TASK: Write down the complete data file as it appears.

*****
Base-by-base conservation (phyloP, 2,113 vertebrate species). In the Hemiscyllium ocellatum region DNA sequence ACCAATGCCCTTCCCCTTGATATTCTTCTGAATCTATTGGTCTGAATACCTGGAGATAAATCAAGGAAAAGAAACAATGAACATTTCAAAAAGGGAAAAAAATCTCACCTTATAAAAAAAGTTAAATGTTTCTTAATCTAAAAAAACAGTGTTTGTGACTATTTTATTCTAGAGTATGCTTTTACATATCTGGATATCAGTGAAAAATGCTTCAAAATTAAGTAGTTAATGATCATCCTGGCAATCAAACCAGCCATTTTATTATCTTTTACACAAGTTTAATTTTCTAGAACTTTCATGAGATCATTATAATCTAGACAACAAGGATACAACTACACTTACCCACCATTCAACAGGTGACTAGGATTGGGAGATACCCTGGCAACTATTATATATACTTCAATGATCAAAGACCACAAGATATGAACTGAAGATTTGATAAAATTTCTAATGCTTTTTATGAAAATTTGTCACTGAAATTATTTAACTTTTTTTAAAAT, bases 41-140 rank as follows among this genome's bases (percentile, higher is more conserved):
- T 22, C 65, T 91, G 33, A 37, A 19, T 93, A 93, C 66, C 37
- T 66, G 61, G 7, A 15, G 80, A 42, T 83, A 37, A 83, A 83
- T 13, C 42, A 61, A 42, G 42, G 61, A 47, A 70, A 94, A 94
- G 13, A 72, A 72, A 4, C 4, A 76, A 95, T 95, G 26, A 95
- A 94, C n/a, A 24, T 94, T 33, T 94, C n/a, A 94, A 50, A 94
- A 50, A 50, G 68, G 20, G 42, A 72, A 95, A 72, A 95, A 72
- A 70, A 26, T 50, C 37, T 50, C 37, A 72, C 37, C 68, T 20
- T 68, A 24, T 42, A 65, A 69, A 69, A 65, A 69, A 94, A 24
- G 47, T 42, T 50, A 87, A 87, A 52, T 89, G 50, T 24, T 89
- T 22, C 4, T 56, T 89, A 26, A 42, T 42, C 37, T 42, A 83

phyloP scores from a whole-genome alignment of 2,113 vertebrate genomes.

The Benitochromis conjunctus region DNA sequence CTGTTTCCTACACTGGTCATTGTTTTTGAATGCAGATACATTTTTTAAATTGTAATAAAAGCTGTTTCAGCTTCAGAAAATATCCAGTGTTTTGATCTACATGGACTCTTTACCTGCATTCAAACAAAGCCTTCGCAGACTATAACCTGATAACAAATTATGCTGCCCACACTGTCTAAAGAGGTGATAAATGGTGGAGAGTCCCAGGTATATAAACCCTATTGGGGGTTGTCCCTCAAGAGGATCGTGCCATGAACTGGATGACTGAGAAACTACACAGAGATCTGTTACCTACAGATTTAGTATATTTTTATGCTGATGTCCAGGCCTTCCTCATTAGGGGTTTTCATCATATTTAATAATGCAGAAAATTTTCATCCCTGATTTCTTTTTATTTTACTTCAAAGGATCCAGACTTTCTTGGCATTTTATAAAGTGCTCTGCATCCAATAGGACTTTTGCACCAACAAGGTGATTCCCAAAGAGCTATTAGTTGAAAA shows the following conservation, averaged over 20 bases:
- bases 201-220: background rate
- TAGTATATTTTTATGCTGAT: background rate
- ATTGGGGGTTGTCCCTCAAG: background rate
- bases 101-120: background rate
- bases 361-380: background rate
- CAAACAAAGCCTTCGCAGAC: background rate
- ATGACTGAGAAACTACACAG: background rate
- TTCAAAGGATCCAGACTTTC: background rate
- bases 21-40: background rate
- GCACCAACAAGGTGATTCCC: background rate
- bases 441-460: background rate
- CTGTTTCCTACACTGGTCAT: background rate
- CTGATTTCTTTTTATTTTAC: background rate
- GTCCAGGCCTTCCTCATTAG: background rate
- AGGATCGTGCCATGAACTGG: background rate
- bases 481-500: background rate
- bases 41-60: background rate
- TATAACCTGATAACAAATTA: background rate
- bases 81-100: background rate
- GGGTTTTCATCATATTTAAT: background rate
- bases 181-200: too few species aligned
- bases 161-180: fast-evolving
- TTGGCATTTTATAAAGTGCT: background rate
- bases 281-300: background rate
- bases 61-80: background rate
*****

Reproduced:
Base-by-base conservation (phyloP, 2,113 vertebrate species). In the Hemiscyllium ocellatum region DNA sequence ACCAATGCCCTTCCCCTTGATATTCTTCTGAATCTATTGGTCTGAATACCTGGAGATAAATCAAGGAAAAGAAACAATGAACATTTCAAAAAGGGAAAAAAATCTCACCTTATAAAAAAAGTTAAATGTTTCTTAATCTAAAAAAACAGTGTTTGTGACTATTTTATTCTAGAGTATGCTTTTACATATCTGGATATCAGTGAAAAATGCTTCAAAATTAAGTAGTTAATGATCATCCTGGCAATCAAACCAGCCATTTTATTATCTTTTACACAAGTTTAATTTTCTAGAACTTTCATGAGATCATTATAATCTAGACAACAAGGATACAACTACACTTACCCACCATTCAACAGGTGACTAGGATTGGGAGATACCCTGGCAACTATTATATATACTTCAATGATCAAAGACCACAAGATATGAACTGAAGATTTGATAAAATTTCTAATGCTTTTTATGAAAATTTGTCACTGAAATTATTTAACTTTTTTTAAAAT, bases 41-140 rank as follows among this genome's bases (percentile, higher is more conserved):
- T 22, C 65, T 91, G 33, A 37, A 19, T 93, A 93, C 66, C 37
- T 66, G 61, G 7, A 15, G 80, A 42, T 83, A 37, A 83, A 83
- T 13, C 42, A 61, A 42, G 42, G 61, A 47, A 70, A 94, A 94
- G 13, A 72, A 72, A 4, C 4, A 76, A 95, T 95, G 26, A 95
- A 94, C n/a, A 24, T 94, T 33, T 94, C n/a, A 94, A 50, A 94
- A 50, A 50, G 68, G 20, G 42, A 72, A 95, A 72, A 95, A 72
- A 70, A 26, T 50, C 37, T 50, C 37, A 72, C 37, C 68, T 20
- T 68, A 24, T 42, A 65, A 69, A 69, A 65, A 69, A 94, A 24
- G 47, T 42, T 50, A 87, A 87, A 52, T 89, G 50, T 24, T 89
- T 22, C 4, T 56, T 89, A 26, A 42, T 42, C 37, T 42, A 83

phyloP scores from a whole-genome alignment of 2,113 vertebrate genomes.

The Benitochromis conjunctus region DNA sequence CTGTTTCCTACACTGGTCATTGTTTTTGAATGCAGATACATTTTTTAAATTGTAATAAAAGCTGTTTCAGCTTCAGAAAATATCCAGTGTTTTGATCTACATGGACTCTTTACCTGCATTCAAACAAAGCCTTCGCAGACTATAACCTGATAACAAATTATGCTGCCCACACTGTCTAAAGAGGTGATAAATGGTGGAGAGTCCCAGGTATATAAACCCTATTGGGGGTTGTCCCTCAAGAGGATCGTGCCATGAACTGGATGACTGAGAAACTACACAGAGATCTGTTACCTACAGATTTAGTATATTTTTATGCTGATGTCCAGGCCTTCCTCATTAGGGGTTTTCATCATATTTAATAATGCAGAAAATTTTCATCCCTGATTTCTTTTTATTTTACTTCAAAGGATCCAGACTTTCTTGGCATTTTATAAAGTGCTCTGCATCCAATAGGACTTTTGCACCAACAAGGTGATTCCCAAAGAGCTATTAGTTGAAAA shows the following conservation, averaged over 20 bases:
- bases 201-220: background rate
- TAGTATATTTTTATGCTGAT: background rate
- ATTGGGGGTTGTCCCTCAAG: background rate
- bases 101-120: background rate
- bases 361-380: background rate
- CAAACAAAGCCTTCGCAGAC: background rate
- ATGACTGAGAAACTACACAG: background rate
- TTCAAAGGATCCAGACTTTC: background rate
- bases 21-40: background rate
- GCACCAACAAGGTGATTCCC: background rate
- bases 441-460: background rate
- CTGTTTCCTACACTGGTCAT: background rate
- CTGATTTCTTTTTATTTTAC: background rate
- GTCCAGGCCTTCCTCATTAG: background rate
- AGGATCGTGCCATGAACTGG: background rate
- bases 481-500: background rate
- bases 41-60: background rate
- TATAACCTGATAACAAATTA: background rate
- bases 81-100: background rate
- GGGTTTTCATCATATTTAAT: background rate
- bases 181-200: too few species aligned
- bases 161-180: fast-evolving
- TTGGCATTTTATAAAGTGCT: background rate
- bases 281-300: background rate
- bases 61-80: background rate